Rules for Radicals - A right-wing economist's plan to rig democracy for the rich. - 2017-09-12
We all know we live in a democracy. And we all know that in our democracy, inequality is rampant. So the question naturally arises: How do wealthy and powerful people protect their privileges against all those who have the right to vote and might—you never know—reject what the wealthy and powerful want?
According to Nancy MacLean, who teaches history at Duke University, elites have found a better way to serve their cause than the outright reliance on police terror associated with dictators such as Robert Mugabe of Zimbabwe or Rodrigo Duterte of the Philippines. Dictatorships, after all, are unstable. A government powerful enough to terrorize the oppressed could at some point turn around and terrorize the oppressors.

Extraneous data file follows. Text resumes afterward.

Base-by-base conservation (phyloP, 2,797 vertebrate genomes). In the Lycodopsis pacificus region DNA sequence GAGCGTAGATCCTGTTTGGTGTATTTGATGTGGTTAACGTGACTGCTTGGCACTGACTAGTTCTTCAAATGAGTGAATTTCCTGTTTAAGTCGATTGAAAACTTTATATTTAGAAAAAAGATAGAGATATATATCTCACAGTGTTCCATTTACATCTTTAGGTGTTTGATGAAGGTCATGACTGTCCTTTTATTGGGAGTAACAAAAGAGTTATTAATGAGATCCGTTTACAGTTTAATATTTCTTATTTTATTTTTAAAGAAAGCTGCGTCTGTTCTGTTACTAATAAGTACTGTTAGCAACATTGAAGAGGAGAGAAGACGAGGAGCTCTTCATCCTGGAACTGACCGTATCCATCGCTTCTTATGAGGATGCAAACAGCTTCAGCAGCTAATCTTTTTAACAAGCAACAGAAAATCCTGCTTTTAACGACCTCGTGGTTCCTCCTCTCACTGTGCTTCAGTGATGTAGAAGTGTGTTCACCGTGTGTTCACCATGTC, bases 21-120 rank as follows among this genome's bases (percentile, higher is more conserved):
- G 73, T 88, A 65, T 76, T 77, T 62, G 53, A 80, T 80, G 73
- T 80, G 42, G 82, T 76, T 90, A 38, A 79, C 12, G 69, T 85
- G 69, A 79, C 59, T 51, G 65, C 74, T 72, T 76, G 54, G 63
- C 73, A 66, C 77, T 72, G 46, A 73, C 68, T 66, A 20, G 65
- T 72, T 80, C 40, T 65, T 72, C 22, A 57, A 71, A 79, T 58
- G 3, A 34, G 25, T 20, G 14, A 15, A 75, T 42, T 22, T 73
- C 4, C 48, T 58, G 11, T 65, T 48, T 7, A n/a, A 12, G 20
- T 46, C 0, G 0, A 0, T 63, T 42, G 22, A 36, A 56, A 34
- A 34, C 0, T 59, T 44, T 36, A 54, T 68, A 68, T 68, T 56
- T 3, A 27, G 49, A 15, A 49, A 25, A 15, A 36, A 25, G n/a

Privileged Americans prefer a safer method, one steeped in our history, and in particular the history of the Southern states: Simply prevent those at the bottom from exercising their right to vote at all. Restricting the franchise remains popular in places like North Carolina and Texas, and has recently moved north into Wisconsin, where new voter ID laws meant that by the 2016 election, 300,000 registered voters found themselves without the identification required to cast a ballot. But while voter suppression offers many advantages to elites, it is far from foolproof. We still have courts, and many of them look askance on such schemes. Administrations can respond by appointing a raft of new judges, as the Republicans have tried to do, but that requires continuous occupation of the presidency, which the Republicans have not (yet) been able to accomplish.